“This game is just too early for them, it has just come too quick,” says Galway manager Jeffrey Lynskey, who says Connaire and Prendergast join an injury list that also includes long-term victims Mark Gill of Castlegar (metatarsal) and Conor Hynes of Liam Mellows (shoulder).

“We are lucky enough though that we have depth in the squad and can pull on lads who are performing and doing well (in training). They have trained well, in fairness to them, over the last five weeks.”

Indeed, Lynskey says the form is good in the camp, outlining the focus has been getting the players back up to speed with in-house and challenges games against the Galway development panel.

“In all the in-house and challenge games, they have performed really well. They are all looking forward to getting back. They have trained hard, really, over the last five weeks and they put a serious bloc of work in during the third lockdown. Gym-wise, they all came back in fantastic shape.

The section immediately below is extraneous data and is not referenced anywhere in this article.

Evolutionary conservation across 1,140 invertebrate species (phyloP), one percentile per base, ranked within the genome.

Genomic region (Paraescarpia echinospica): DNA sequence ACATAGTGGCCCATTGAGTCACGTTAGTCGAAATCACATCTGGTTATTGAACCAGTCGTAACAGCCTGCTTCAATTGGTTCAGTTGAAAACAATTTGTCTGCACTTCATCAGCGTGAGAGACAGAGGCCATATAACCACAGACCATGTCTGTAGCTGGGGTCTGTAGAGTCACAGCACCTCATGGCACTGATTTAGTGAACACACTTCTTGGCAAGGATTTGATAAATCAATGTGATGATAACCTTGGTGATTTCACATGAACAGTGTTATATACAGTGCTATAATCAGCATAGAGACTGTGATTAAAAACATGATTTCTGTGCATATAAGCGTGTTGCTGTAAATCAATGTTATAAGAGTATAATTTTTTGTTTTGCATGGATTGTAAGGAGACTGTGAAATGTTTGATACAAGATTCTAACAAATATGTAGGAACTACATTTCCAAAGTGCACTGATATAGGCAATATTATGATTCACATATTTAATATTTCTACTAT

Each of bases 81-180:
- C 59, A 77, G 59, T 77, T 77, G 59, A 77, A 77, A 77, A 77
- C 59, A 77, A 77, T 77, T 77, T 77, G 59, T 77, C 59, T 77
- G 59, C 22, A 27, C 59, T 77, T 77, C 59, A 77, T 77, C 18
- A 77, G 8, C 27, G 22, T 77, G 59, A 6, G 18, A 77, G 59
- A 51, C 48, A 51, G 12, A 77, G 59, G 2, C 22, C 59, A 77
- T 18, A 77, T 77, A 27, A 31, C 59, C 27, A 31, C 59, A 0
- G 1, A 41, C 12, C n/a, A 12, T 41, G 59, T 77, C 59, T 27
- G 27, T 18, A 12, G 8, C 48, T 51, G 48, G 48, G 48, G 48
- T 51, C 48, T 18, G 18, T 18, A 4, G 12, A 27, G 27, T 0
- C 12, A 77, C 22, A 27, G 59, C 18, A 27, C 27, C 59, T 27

For more, read this week’s Connacht Tribune.

Connacht Tribune Digital Edition App

Download the Connacht Tribune Digital Edition App to access to Galway’s best-selling newspaper.

Click HERE to download it for iPhone and iPad from Apple’s App Store, or HERE to get the Android Version from Google Play.

Or purchase the Digital Edition for PC, Mac or Laptop from Pagesuite  HERE.

Get the Connacht Tribune Live app
The Connacht Tribune Live app is the home of everything that is happening in Galway City and county. It’s completely FREE and features all the latest news, sport and information on what’s on in your area. Click HERE to download it for iPhone and iPad from Apple’s App Store, or HERE to get the Android Version from Google Play.